Friday, August 5, 2011

A helping hand starts with a Gecko

Today I got off the beaten path with a couple of my fellow Intrepider's to check out a local NGO that works with street kids. The organization is called The Green Gecko Project and was started 6 years ago by an Australian woman and her Khmer husband. As the years have gone by the project has grown and evolved and is a very comprehensive project in Siem Reap. This group has 70 children, age ranges 3-20, living at their compound just outside of the main city area. These children are all local, from Siem Reap, and were on the street begging. Due to the horrific history of Cambodia (which I will delve into more at a later post) over 1/3 of the population is under the age of 20 yo, with most people uneducated and illiterate and have little to no job skills. Children bring the only means if income for parents and families. They send their precious little ones to the streets to beg and bring back their earrings to the family, but may not even get a meal after their hours of begging. Some are even beaten to help provoke more empathy and bring in more money. Drugs, alcohol, and gambling are huge problems. All types of abuse towards children and human trafficking are also massive problems. 
This organization has brought these children in and houses them, feeds them (malnutrition and lack of clean drinking water are also problems), and educates them, school is required by the organization. But the organization does so much more then just that. They look at themselves as a family and they cover every piece and angel of life, development, and growth. They encourage leadership skills, teach decision making and critical thinking; they bring safety, security, and develop a sense of self worth in these kids. All while trying to preserve their Khmer way of live. They have a little rice farm that the children maintain, because rice farming is a huge industry in Cambodia. They teach the national martial arts. For meals the children eat in their "providences" as they call them, peer groups of kids, in a circle in grass hut structures, together, as a family. Though the children attend a very good school, additional lessons and education are also taught at the Gecko home, but with games, having fun.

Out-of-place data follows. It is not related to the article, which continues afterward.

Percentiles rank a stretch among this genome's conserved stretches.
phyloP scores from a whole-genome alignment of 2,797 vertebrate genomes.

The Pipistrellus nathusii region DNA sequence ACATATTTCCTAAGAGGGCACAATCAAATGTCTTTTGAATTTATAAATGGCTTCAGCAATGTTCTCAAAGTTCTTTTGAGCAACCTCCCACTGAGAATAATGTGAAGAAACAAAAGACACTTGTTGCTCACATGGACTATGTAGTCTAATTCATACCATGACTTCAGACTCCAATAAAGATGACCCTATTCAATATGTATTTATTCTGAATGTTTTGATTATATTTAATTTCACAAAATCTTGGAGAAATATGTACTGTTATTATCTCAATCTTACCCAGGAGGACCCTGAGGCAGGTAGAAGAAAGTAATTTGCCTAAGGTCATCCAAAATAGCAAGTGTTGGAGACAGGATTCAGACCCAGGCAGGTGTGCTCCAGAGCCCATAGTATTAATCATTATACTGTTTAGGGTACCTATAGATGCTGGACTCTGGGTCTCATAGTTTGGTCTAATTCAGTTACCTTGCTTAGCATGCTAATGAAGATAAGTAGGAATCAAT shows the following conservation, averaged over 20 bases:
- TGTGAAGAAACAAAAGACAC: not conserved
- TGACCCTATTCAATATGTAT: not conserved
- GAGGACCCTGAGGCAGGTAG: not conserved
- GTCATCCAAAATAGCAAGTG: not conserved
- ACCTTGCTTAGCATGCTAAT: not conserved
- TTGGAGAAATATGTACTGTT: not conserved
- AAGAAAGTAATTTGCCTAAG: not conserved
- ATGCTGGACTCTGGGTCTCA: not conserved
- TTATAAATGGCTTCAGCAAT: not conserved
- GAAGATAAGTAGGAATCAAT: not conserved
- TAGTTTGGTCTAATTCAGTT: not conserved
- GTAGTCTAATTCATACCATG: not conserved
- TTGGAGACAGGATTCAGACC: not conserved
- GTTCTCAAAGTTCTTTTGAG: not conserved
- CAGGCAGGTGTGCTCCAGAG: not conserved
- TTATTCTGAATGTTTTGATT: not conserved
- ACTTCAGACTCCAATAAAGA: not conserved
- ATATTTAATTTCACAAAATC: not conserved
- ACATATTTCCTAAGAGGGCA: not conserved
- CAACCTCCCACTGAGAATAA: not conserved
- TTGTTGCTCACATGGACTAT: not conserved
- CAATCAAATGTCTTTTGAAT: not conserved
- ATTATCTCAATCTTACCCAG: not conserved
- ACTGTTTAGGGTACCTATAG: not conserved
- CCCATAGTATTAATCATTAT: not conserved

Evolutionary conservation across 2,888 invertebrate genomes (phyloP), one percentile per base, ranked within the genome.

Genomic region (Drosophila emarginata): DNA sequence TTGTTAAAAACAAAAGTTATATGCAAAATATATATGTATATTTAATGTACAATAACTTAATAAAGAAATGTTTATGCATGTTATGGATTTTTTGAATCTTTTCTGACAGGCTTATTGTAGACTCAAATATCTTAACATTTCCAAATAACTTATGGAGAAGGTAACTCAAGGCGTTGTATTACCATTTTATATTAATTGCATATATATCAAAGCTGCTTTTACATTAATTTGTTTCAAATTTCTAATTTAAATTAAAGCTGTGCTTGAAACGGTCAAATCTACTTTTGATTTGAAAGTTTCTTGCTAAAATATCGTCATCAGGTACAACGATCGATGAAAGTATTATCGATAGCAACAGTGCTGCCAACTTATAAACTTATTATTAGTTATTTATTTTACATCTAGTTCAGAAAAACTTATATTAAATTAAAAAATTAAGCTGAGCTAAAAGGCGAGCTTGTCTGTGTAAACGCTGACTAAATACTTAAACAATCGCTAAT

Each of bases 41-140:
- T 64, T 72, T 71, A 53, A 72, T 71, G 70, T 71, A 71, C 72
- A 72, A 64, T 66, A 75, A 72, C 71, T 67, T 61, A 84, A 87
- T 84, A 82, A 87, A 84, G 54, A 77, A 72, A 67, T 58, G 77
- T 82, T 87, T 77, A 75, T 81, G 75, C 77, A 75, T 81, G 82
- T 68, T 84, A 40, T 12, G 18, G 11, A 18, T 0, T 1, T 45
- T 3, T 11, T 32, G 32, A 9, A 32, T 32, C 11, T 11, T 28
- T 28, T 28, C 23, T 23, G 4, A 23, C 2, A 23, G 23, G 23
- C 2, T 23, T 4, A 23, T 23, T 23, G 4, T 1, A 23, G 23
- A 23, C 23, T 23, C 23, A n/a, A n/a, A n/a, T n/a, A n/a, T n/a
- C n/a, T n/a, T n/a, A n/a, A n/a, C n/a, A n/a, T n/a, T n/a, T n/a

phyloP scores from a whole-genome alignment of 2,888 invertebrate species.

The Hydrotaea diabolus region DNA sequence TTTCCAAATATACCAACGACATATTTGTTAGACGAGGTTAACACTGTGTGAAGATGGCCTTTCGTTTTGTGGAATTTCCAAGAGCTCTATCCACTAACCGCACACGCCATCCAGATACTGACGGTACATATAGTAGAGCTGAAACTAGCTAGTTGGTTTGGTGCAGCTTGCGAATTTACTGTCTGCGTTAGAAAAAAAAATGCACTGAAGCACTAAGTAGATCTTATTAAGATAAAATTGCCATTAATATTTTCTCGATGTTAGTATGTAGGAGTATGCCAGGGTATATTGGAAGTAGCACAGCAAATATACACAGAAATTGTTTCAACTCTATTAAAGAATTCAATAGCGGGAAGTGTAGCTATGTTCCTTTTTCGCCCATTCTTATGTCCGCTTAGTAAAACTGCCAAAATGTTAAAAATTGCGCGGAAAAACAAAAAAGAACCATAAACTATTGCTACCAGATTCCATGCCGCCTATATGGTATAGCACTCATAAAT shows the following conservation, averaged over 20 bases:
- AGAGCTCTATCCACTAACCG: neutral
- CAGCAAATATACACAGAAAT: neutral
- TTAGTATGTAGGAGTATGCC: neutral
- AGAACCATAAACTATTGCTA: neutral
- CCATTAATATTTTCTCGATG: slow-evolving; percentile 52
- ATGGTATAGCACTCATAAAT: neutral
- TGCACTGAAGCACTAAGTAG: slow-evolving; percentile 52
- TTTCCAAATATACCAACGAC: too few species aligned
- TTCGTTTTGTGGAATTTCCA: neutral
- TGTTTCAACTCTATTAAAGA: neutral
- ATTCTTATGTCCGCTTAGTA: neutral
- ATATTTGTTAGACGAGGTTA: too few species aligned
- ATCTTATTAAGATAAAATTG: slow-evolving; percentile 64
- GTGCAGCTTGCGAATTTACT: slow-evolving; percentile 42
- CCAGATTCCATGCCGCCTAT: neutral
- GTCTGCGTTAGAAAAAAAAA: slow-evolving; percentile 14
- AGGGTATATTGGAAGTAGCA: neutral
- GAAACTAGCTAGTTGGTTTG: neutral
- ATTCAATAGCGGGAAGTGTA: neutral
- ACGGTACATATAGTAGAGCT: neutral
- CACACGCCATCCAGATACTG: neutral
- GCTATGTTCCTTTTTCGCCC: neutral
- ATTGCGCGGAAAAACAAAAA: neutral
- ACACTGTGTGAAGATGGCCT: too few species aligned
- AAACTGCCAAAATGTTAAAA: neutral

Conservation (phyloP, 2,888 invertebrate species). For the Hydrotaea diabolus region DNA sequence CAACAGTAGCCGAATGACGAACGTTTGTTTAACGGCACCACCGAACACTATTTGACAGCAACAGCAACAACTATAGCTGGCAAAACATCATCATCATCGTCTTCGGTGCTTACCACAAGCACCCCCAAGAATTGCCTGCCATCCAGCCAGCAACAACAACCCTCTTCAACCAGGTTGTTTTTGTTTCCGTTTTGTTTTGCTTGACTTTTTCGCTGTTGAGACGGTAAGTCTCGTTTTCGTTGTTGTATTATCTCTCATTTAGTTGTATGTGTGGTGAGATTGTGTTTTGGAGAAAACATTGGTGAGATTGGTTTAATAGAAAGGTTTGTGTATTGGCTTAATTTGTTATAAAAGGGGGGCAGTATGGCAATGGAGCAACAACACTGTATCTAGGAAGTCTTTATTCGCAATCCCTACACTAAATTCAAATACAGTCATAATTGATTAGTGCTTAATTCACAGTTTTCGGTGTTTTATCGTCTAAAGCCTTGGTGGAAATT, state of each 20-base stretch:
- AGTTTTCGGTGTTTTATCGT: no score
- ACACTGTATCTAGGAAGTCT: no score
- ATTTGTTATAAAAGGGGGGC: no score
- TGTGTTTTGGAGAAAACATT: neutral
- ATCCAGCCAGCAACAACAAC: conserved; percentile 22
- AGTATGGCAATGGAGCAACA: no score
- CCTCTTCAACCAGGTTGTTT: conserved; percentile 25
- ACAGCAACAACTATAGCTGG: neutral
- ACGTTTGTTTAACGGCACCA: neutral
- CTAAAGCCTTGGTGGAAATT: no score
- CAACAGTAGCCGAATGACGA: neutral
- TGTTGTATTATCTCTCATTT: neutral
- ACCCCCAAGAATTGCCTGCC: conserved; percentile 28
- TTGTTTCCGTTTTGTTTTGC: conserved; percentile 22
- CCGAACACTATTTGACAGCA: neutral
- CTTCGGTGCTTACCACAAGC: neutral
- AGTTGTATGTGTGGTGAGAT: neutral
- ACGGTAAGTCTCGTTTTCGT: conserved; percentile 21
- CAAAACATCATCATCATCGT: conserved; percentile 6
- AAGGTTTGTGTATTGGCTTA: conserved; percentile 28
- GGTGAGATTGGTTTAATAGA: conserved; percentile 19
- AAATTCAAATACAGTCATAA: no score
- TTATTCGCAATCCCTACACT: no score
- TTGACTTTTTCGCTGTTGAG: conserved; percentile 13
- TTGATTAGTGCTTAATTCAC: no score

Not only does the organization provide in every way shape and form for the kids, but also helps the families as well. They provide renters aid, nutrition boxes, they teach vocational skills and micro financing. They help with medical costs and services. If the wives are beaten (which is not uncommon, but numbers are down in recent years) they can go to the Gecko safe house, receive medical aid and safety for a few days. The husband is spoken to by other members of the Gecko staff. Gecko teaches everyone about health and hygiene, about HIV, sexually transmitted diseases, family planning, and nutrition. The only staff with a salary are the local Khmer staff, everyone else volunteers. They have several permanent volunteers, including an education coordinator and a kind of social worker.
The amount of things that Gecko touches on, helps with, and provides is astounding. They are one of the best run NGOs I've come across so far. And most importantly the children are healthy, happy, and smiling. They showed some before pictures of the kids and their faces, mainly their eyes, look so deaden and old. Now these kids have sparkling joyous eyes and happy faces. They have hope and aspirations and a future. They want to be doctors, nurses, teachers, run their own NGOs. 
They keep the admin costs very low and give everything back to the project. Unfortunately, not all organizations are like this. 

Wondering how you can help? Come guys, let's help! Even if it's $5-10, give. Give your time, give money, just give something! Below is the website link where you can check it all out for yourself and you can donate at the Gecko website OR you can also go to the Intrepid Travel website (the tour company I'm using) and they will match your donation! I've also included a YouTube video of one of the girls telling her story.


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